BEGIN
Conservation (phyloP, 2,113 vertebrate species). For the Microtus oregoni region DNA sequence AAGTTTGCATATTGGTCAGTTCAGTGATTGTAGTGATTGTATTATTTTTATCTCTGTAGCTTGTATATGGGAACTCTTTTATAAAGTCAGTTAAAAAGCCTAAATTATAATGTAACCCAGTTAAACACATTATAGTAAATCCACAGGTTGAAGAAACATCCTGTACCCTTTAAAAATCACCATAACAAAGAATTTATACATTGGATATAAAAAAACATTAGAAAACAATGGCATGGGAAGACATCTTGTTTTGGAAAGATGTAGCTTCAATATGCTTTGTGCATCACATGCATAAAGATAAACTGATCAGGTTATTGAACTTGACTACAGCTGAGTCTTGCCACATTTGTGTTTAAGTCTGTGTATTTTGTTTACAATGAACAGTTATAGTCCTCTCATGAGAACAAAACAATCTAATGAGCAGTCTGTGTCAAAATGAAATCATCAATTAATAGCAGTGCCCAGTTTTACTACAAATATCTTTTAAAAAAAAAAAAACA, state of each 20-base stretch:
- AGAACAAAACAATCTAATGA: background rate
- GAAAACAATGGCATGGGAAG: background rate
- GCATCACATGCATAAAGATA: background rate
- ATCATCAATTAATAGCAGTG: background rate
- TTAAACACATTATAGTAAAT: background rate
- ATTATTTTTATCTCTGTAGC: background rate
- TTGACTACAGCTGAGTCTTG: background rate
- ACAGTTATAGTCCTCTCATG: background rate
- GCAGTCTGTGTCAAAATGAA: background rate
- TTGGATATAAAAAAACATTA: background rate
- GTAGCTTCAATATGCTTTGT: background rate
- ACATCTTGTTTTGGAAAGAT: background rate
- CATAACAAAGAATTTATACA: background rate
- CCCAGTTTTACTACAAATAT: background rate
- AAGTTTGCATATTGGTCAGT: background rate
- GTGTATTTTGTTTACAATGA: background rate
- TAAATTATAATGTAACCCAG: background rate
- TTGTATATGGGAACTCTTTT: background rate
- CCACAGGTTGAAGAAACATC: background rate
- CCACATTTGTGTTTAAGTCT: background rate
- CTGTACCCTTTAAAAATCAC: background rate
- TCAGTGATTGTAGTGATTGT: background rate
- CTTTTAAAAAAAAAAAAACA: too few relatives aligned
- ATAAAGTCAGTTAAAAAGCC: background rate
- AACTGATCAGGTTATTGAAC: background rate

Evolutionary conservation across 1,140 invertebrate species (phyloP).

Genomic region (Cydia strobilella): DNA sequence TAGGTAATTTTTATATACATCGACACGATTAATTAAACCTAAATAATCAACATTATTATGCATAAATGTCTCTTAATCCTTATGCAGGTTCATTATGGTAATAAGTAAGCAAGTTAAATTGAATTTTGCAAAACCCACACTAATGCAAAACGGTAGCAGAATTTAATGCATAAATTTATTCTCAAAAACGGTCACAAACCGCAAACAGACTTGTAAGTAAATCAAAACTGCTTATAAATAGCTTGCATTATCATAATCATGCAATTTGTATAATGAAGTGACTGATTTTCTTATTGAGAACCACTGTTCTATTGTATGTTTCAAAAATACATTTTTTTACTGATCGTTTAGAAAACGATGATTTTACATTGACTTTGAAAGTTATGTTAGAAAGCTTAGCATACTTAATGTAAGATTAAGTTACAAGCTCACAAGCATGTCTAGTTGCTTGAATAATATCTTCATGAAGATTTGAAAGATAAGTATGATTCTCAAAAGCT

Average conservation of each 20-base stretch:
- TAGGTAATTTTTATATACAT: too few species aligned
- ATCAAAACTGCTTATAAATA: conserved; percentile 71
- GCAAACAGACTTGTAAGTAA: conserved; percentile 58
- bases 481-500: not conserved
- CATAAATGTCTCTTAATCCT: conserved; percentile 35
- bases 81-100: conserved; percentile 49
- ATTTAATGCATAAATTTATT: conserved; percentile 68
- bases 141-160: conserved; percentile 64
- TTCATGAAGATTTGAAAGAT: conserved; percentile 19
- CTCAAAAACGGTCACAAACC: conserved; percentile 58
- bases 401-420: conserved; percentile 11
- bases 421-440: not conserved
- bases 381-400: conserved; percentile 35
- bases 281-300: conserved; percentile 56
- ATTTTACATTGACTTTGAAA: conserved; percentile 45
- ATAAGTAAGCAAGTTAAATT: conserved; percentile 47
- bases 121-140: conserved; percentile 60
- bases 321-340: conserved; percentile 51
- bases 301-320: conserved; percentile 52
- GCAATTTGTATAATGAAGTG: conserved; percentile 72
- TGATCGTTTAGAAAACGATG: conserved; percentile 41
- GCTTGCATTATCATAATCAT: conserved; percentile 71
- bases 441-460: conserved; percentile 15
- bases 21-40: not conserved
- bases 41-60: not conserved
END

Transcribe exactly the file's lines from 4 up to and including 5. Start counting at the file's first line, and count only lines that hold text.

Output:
- GCATCACATGCATAAAGATA: background rate
- ATCATCAATTAATAGCAGTG: background rate